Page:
Virginia Woolf - Collected Essays
A collection of twenty nine of Virginia Woolf's essays including: "Jane Eyre" and "Wuthering Heights", The Patron and The Crocus, The Modern Essay, The Death Of The Moth Evening Over Sussex: Reflections in a Motor Car, Three Pictures, Old Mrs. Grey, Street Haunting: A London Adventure, Jones and Wilkinson, "Twelfth Night" at The Old Vic, Madame De Sévigné, The Humane Art, Two Antiquaries: Walpole and Cole, The Rev. William Cole: A Letter, The Historian and "The Gibbon", Reflections at Sheffield Place, The Man at the Gate, Sara Coleridge, "Not One Of Us", Henry James (1. Within the Rim 2. The Old Order 3. The Letters of Henry James), George Moore, The Novels of E. M. Forster, Middlebrow, The Art of Biography, Craftsmanship, A Letter to a Young Poet, Why?, Professions for Women, Thoughts on Peace in an Air Raid.
Virginia Woolf - A Room of One's Own
A Room of One's Own grew out of a lecture that Virginia Woolf had been invited to give at Girton College, Cambridge in 1928. Ranging over Jane Austen and Charlotte Bronte and why neither of them could have written War and Peace, over the silent fate of Shakespeare's gifted (and imaginary) sister, over the effects of poverty and chastity on female creativity, she gives us one of the greatest feminist polemics of the century.
Virginia Woolf - A Room of One's Own / Three Guineas
"A Room of One's Own", based on a lecture given at Girton College Cambridge, is one of the great feminist polemics, ranging in its themes from Jane Austen and Charlotte Bronte to the silent fate of Shakespeare's gifted (imaginary) sister and the effects of poverty and sexual constraint on female creativity. "Three Guineas" was published almost a decade later and breaks new ground in its discussion of men, militarism and women's attitudes towards war. These two pieces reveal Virginia Woolf's fiery spirit and sophisticated wit and confirm her status as a highly inspirational essayist.
Virginia Woolf - A Haunted House and Other Short Stories
Acclaimed on its first publication, rich in fictional delights, this complete collection of Virginia Woolf's shorter fiction ranges from 1906 until the month before she died in 1941. The volume offers us an invaluable insight into Virginia Woolf's development as a writer, vividly demonstrating her evolving characterisations, narrative methods and themes, often elaborated in her novels, to which this book serves both as a fascinating introduction for new readers and companion for old.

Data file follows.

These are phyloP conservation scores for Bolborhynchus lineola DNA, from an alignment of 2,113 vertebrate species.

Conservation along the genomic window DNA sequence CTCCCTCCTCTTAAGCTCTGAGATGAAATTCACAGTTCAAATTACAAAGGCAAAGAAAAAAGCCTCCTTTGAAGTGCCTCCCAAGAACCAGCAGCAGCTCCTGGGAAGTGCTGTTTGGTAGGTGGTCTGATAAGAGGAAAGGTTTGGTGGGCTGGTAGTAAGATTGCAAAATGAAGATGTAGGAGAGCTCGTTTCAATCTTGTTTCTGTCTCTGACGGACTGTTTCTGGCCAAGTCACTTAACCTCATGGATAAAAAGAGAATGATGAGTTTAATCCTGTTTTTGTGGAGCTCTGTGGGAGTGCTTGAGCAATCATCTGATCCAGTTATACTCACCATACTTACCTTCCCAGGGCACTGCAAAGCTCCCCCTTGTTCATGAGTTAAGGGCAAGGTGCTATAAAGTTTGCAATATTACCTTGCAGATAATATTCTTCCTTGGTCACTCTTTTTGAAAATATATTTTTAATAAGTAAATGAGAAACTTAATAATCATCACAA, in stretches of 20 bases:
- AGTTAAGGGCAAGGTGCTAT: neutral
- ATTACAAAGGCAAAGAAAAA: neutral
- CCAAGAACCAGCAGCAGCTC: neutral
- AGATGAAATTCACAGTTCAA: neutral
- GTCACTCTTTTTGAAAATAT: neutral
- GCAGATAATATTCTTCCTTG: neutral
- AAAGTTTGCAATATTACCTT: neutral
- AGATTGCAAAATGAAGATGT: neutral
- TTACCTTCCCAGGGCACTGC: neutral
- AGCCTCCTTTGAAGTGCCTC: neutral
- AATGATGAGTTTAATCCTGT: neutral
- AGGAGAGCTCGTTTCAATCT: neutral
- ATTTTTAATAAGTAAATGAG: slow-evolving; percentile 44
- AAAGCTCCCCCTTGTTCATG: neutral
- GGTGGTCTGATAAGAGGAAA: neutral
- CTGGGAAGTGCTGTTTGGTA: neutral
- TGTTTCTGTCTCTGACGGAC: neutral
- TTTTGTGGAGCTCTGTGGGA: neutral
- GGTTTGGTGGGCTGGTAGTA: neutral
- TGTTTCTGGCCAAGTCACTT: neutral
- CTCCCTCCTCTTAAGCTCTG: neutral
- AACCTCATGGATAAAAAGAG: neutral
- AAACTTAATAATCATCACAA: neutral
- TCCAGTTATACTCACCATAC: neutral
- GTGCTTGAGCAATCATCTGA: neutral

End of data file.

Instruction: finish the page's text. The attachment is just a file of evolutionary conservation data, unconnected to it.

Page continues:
Virginia Woolf - The Waves
The Waves (1931) is Virginia Woolf's most experimental and saturated piece of writing. During the process of composition its self-awareness was prefigural. That is to say, its production of sound, figure, and language were ahead of the author's conscious intention to the extent that she was – famously – obliged to go stumbling after her own seemingly autonomous voice. In one sense, then, The Waves obviously represents a high-Modernist breaking and remaking of novelistic form. But in another sense it is really the acme of a certain kind of rhetoric in which Woolf was long practised and in which she had achieved great facility; and it takes that sort of fluency about as far as Woolf would have wished to go. The Waves consists of soliloquies spoken by the book's six characters: Bernard, Susan, Rhoda, Neville, Jinny, and Louis. Also important is Percival, the seventh character, though readers never hear him speak through his own voice. The monologues that span the characters' lives are broken up by nine brief third-person interludes detailing a coastal scene at varying stages in a day from sunrise to sunset.
James Joyce - Dubliners
'There was no doubt about it: if you wanted to succeed you had to go away. You could do nothing in Dublin.' From a child coming to terms with the death of a priest to a young woman torn between leading an uneventful life in Dublin and fleeing Ireland with her lover, these fifteen stories bring to life the day-to-day existence of ordinary Dubliners in the early years of the twentieth century. With brutal realism, Joyce lays bare the struggles and desires of the Irish middle classes in a compelling and unique exploration of human experience.
Kazuo Ishiguro - The Unconsoled
Ryder, a renowned pianist, arrives in a Central European city he cannot identify for a concert he cannot remember agreeing to give. But then as he traverses a landscape by turns eerie and comical - and always strangely malleable, as a dream might be - he comes steadily to realise he is facing the most crucial performance of his life. Ishiguro's extraordinary study of a man whose life has accelerated beyond his control was met on publication by consternation, vilification - and the highest praise.
Iris Murdoch - The Sea, the Sea
Charles Arrowby, leading light of England's theatrical set, retires from glittering London to an isolated home by the sea. He plans to write a memoir about his great love affair with Clement Makin, his mentor, both professionally and personally, and amuse himself with Lizzie, an actress he has strung along for many years. None of his plans work out, and his memoir evolves into a riveting chronicle of the strange events and unexpected visitors-some real, some spectral-that disrupt his world and shake his oversized ego to its very core.